Headquartered in Kigali, Rwanda, AVEGA Agahozo was founded in 1995 to help widows and their dependents escape the poverty, anguish and misery that filled their lives following the genocide of 1994. Today, AVEGA has centers across Rwanda and includes among its members more than 20,000 widows and more than 71,000 dependants and orphans. Of the 300,000 to 400,000 survivors of the Rwandan genocide, widows outnumber widowers ten to one. It is the widows and orphans who witnessed the atrocities committed and, in many cases, suffered extreme violence themselves. Many are haunted by the genocide and still cannot talk about their experiences.
Sexual violence was often used to humiliate and degrade women during the killings, with between 250,000 and 500,000 women raped during the 100 days of violence. Many of these women were traumatized or ashamed and are seeking help now only because they are ill. For these women, AVEGA is a refuge, providing medical services, psychological counseling, education and training, housing and legal services. More than 47,000 women are receiving medical treatment through its programs.
The three health centers set up by AVEGA have provided easy access to regular medical care and made possible regular visits to those suffering from AIDS. AVEGA has coordinated the sensitizing and voluntary testing for HIV of over 10,000 of its members, and delivers antiretroviral treatment and wraparound care and treatment, including nutrition support, to more than 1,500 HIV+ widows. AVEGA is now managing a new programme, introduced last year, to provide educational support to children born of rape to women survivors, a particularly marginalized group in Rwanda.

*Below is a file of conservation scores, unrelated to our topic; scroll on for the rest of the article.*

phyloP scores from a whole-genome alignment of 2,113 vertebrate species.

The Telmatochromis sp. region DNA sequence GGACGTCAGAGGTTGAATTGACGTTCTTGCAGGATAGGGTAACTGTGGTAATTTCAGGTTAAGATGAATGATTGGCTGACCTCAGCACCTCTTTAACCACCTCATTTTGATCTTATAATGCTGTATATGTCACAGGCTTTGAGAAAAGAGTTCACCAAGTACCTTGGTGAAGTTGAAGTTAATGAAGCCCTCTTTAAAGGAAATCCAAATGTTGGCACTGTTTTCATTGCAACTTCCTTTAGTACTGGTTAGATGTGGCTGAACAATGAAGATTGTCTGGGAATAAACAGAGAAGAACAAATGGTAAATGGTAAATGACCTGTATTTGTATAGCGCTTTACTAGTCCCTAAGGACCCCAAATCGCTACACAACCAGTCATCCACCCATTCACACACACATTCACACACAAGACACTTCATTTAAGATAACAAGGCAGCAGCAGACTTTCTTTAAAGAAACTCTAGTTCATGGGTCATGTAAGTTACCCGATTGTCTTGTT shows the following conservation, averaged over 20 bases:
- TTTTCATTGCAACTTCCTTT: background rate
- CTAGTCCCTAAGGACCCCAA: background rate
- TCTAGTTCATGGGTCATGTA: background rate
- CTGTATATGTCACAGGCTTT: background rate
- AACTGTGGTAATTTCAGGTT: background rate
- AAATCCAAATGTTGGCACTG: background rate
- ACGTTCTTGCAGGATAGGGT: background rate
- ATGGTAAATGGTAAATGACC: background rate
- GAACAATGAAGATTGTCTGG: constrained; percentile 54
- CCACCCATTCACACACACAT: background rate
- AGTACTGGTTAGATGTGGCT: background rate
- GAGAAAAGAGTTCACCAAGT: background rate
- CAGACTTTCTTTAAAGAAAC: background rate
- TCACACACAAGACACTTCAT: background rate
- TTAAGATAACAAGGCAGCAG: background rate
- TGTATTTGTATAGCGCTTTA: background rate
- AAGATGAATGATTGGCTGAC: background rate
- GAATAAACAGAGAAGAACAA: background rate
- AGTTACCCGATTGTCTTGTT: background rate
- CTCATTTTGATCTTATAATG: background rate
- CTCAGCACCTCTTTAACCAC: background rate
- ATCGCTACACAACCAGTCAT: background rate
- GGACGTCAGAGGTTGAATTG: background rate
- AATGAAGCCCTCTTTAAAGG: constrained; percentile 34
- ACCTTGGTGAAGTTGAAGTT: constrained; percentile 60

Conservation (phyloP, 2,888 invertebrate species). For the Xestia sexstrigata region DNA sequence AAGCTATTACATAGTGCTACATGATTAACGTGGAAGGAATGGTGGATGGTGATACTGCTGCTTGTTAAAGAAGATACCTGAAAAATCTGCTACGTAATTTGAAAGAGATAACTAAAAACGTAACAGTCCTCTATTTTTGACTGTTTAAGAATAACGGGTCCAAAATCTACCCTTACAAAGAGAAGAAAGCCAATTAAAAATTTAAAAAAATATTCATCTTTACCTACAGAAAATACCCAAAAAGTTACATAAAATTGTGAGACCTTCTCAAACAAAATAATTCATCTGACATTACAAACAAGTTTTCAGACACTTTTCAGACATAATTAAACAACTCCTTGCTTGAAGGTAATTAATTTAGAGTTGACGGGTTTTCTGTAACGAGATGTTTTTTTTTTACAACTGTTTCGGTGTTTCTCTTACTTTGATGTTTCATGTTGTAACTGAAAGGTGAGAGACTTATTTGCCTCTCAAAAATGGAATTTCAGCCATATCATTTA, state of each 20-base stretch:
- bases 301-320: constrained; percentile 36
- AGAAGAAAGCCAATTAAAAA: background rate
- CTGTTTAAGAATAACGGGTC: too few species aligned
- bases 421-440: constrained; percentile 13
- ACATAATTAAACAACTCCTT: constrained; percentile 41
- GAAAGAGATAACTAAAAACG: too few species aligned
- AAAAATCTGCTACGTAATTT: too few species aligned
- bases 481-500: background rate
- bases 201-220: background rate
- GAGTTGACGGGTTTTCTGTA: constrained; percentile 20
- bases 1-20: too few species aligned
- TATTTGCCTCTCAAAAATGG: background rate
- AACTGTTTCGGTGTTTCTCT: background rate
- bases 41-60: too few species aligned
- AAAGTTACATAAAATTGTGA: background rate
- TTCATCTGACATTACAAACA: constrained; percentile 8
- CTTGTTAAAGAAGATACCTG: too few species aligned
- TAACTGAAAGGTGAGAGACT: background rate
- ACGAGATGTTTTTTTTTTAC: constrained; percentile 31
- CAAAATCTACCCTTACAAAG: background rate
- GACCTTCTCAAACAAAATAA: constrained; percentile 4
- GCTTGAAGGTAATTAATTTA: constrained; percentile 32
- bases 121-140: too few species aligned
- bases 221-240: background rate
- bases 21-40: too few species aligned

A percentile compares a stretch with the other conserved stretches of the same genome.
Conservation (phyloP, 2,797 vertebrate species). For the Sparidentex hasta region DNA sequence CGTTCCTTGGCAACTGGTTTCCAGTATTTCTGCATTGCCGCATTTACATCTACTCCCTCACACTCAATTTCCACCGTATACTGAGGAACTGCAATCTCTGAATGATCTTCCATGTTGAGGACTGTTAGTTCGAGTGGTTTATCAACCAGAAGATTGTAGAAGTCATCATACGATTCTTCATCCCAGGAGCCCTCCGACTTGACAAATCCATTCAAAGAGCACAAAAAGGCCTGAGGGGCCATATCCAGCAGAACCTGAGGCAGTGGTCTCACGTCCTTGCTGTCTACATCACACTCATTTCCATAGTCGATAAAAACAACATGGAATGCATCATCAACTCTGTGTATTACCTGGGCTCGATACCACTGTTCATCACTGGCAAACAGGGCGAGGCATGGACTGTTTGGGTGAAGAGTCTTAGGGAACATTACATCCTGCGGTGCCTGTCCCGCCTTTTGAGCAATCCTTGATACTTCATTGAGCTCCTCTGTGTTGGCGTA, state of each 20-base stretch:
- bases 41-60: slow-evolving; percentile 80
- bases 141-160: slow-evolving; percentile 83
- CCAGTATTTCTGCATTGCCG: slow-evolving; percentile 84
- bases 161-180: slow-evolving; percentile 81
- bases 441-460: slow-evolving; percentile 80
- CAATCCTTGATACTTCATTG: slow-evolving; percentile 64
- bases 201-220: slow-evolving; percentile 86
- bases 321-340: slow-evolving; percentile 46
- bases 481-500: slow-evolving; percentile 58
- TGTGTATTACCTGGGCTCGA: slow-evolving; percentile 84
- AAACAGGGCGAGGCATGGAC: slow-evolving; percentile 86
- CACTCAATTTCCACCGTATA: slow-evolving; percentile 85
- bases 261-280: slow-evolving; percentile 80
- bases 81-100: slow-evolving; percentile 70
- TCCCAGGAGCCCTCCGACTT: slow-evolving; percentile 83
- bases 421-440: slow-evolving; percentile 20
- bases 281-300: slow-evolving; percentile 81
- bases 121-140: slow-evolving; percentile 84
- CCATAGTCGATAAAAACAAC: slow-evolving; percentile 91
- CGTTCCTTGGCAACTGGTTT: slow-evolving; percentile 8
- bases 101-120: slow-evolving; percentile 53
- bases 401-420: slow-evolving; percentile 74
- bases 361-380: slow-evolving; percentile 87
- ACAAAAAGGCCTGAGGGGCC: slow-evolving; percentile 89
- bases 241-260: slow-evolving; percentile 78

AVEGA also assists widows who wish to testify against those accused of genocide. Members are accompanied to court and receive assistance by AVEGA in getting their cases resolved. To date, at least 800,000 perpetrators have been convicted nationwide. Originally, when many widows were unwilling to testify, AVEGA sent hundreds of trainers into the villages to teach others how to testify.
In Kigali, the organization has helped prepare witnesses for testimony in over 150 landmark legal cases. AVEGA is now teaching widows and orphans about land law as well. It has built houses for many widows and orphans, and has provided about 13,000 AVEGA members with shelter. Women had no inheritance rights before the genocide. AVEGA pushed for reform, lobbying lawmakers, judges and journalists until a law was passed in November 1999 that allowed widows the right the inherit a husband’s property.
More recently, AVEGA’s advocacy played a pivotal role in securing the introduction of Rwanda’s first Gender Based Violence Law, enacted in 2009. AVEGA has also helped women become involved in income-generating activities, such as business projects, farming, basket-weaving and other handicraft. Garments produced on modern tailoring machines are now marketed worldwide.
AVEGA received the Gruber Foundation Prize for Women’s Rights in 2011.
To learn more about the work of AVEGA, please read the AVEGA Annual Report 2010
To learn more about AVEGA’s history, please read AVEGA Achievements 1995-2010